Solidarity? Poland’s democracy anniversary exposes divisions


European Solidarity Center

The struggle for freedom against tyranny in Poland in 1989 was defined by a single word: solidarity. Workers and union leaders, teachers and students, church leaders and intellectuals united in a common cause that inspired the world, helped lead to the collapse of the Soviet Union, and set the nation on a course toward democracy, Marc Santora writes for The New York Times.

“The last 30 years have been the best years in Poland in the last 300 years,” said Jacek Bendykowski, the president of the Gdansk Foundation and a member of the Young Poland Movement during the fight against Communism.

Poland marked the 30-year anniversary of partly-free elections that contributed to the fall of communism, with the country still divided over its legacy, AP’s Monika Scislowska writes for The Post:

The country’s liberal opposition argues that the 1989 vote was a milestone event in Poland’s transition into a European democracy. In that election, communist authorities made a portion of parliamentary seats available to candidates from the Solidarity movement that had opposed the regime during the 1980s. …But leaders from Poland’s right-wing Law and Justice government stress that the 1989 elections were flawed as they stemmed from a deal that allowed the communists to preserve some influence under democracy.

“In Poland, there is no more important symbol of democracy than Solidarity,” said Basil Kerski,  director for eight years of the European Solidarity Center in Gdansk. “The real battle for history is to control the symbols of that history.”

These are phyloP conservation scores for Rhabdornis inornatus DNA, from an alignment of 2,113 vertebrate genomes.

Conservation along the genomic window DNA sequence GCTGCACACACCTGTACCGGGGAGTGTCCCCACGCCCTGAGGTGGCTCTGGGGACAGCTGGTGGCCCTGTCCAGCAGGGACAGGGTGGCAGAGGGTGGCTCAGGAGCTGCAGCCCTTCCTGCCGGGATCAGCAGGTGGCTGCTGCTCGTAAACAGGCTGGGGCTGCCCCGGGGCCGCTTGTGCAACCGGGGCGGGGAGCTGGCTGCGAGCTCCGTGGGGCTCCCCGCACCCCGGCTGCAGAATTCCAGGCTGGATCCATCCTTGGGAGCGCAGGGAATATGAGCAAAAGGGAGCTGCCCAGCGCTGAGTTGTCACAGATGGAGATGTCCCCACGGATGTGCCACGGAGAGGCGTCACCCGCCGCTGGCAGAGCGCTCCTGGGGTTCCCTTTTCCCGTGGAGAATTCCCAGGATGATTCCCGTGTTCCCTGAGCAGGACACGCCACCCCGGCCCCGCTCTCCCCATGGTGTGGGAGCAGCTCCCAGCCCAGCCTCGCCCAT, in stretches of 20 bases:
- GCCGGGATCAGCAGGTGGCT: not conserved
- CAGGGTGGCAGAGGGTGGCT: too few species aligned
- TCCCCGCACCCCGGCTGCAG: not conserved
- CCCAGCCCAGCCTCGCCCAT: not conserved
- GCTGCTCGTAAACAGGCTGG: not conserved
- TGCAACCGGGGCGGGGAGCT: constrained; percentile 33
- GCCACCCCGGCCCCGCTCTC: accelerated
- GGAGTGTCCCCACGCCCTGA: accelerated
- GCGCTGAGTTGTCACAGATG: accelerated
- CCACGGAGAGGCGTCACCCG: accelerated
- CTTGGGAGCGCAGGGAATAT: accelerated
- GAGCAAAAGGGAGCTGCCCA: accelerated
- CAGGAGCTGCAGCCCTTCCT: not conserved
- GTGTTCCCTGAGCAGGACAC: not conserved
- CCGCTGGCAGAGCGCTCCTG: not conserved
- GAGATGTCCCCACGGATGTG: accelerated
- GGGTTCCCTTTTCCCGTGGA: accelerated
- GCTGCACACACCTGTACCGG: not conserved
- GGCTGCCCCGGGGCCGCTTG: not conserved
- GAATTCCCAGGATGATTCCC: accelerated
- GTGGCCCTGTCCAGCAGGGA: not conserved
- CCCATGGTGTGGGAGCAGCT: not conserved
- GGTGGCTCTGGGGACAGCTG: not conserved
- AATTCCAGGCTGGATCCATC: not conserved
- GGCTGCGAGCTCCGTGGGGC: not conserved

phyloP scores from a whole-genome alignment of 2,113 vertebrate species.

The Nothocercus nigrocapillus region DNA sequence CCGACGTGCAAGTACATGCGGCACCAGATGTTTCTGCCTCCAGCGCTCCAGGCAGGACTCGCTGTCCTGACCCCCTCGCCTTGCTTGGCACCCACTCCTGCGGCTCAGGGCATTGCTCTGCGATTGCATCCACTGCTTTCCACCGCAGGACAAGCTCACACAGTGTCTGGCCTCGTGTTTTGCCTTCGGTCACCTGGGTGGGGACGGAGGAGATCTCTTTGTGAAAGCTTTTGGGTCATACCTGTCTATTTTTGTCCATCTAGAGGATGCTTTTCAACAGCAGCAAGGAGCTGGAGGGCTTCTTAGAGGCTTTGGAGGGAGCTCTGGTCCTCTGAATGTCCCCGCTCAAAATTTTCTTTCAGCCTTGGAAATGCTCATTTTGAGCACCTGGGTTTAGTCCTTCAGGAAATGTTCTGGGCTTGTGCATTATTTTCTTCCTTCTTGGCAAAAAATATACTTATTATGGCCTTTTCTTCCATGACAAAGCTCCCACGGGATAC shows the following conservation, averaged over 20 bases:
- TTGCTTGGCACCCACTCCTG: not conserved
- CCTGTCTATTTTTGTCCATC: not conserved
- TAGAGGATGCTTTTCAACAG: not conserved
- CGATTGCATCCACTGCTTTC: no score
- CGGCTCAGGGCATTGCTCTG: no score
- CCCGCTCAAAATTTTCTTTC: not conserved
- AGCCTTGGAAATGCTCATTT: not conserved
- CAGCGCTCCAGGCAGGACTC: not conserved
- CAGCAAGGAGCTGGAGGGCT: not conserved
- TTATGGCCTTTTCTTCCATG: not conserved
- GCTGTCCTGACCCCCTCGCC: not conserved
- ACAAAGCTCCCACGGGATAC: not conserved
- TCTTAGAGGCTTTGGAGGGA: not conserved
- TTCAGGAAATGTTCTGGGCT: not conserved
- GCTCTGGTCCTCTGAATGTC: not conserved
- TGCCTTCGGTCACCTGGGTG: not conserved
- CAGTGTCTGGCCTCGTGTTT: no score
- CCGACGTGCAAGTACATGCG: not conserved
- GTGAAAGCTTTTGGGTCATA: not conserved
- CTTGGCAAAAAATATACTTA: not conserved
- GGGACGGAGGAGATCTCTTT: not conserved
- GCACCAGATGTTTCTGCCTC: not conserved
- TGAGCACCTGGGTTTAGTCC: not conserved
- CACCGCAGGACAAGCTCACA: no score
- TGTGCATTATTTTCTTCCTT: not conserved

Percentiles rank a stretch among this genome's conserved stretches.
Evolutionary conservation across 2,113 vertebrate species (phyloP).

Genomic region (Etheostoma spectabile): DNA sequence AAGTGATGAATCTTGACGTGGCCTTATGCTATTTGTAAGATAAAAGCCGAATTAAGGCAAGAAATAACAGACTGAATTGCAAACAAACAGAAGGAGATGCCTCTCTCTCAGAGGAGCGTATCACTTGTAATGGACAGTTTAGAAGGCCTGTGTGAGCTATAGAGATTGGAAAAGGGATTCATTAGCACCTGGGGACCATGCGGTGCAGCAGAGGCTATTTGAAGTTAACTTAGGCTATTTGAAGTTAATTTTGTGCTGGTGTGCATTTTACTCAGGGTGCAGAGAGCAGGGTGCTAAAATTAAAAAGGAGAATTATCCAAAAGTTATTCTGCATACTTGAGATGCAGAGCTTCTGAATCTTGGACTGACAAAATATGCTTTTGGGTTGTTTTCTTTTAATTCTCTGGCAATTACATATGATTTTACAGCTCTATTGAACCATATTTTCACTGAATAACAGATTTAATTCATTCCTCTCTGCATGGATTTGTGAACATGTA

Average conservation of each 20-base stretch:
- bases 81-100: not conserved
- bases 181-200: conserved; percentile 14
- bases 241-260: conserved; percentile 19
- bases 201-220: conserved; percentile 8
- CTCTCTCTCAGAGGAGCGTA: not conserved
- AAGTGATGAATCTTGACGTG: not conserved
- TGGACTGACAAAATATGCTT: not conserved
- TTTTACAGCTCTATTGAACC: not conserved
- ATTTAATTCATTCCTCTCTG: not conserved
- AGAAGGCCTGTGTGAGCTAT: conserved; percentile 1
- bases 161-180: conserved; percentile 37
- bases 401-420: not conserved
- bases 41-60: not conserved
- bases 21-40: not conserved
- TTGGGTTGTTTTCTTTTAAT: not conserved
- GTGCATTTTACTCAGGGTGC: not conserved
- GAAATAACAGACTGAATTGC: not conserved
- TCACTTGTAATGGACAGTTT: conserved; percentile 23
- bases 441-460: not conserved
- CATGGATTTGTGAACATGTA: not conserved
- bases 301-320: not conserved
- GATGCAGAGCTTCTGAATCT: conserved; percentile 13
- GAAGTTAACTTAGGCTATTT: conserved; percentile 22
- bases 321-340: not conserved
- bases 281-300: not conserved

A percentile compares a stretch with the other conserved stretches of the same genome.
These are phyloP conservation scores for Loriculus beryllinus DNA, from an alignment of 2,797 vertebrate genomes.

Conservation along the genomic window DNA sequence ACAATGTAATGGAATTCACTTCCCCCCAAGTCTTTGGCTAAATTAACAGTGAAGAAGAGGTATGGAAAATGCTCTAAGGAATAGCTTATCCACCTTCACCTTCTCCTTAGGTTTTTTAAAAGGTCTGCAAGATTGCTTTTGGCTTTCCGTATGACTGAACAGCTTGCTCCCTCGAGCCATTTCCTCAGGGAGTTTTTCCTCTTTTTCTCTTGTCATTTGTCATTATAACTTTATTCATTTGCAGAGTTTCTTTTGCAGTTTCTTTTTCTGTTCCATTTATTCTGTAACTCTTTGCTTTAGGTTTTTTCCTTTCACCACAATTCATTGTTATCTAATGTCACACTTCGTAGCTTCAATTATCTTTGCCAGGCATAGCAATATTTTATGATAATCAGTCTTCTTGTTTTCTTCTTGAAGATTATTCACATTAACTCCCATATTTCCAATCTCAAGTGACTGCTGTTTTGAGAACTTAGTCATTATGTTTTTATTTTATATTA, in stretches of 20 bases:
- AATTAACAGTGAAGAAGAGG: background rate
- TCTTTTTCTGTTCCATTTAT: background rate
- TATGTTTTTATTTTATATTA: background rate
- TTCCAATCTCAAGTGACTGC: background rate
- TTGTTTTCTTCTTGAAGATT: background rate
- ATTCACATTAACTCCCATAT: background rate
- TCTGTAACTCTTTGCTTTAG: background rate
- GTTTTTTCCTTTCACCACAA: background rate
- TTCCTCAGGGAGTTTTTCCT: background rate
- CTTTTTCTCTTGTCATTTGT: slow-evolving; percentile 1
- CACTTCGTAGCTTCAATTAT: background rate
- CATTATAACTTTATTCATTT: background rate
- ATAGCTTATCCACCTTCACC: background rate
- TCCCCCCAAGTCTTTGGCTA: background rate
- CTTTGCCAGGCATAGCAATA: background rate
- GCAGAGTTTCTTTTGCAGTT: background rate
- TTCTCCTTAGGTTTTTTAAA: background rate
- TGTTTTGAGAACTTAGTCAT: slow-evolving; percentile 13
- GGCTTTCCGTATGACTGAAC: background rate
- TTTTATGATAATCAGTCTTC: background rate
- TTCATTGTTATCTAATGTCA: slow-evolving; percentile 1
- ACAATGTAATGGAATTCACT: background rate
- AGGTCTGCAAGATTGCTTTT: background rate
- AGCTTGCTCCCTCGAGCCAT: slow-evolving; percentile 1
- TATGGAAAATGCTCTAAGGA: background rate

The center was established “to strengthen democratic culture,” he said. “And that means not only supporting the party in power.”

Credit: Chatham House

On Tuesday, Poland marks three decades since its first elections after Communism. But that anniversary is best defined by another word: division. Today Poland is split between supporters of the nationalist, autocratic model of the ruling party, and those favoring the ideals of liberal democracy embodied in the European Union. Elections later this year could decide which path the country pursues.

Thirty years ago on June 4, Poland conducted its first semi-free elections since the country fell under communist rule and Soviet domination after World War II. Freedom House’s Arch Puddington discusses American labor’s role in the struggle for democracy in Poland and elsewhere with Eric Chenoweth, co-director of the Institute for Democracy in Eastern Europe.

There is a growing understanding that trade unions are not historical anachronisms but essential institutions both for defending workers from economic exploitation and also for protecting basic democratic interests and representation, Chenoweth contends:

We see a revived interest in organizing trade unions here in the United States and Europe. And there are certainly many countries where a revival of international solidarity and direct support for trade unions could bring democratic change, from Hungary to Zimbabwe. But we need to have a genuine revival of trade unionism here and also a realignment back from the abstract “civil society” concept of “democracy promotion” to a more concrete support for mass-based worker and political organizations. It is such organizations and movements that can both bring about and institutionalize democratic change. 

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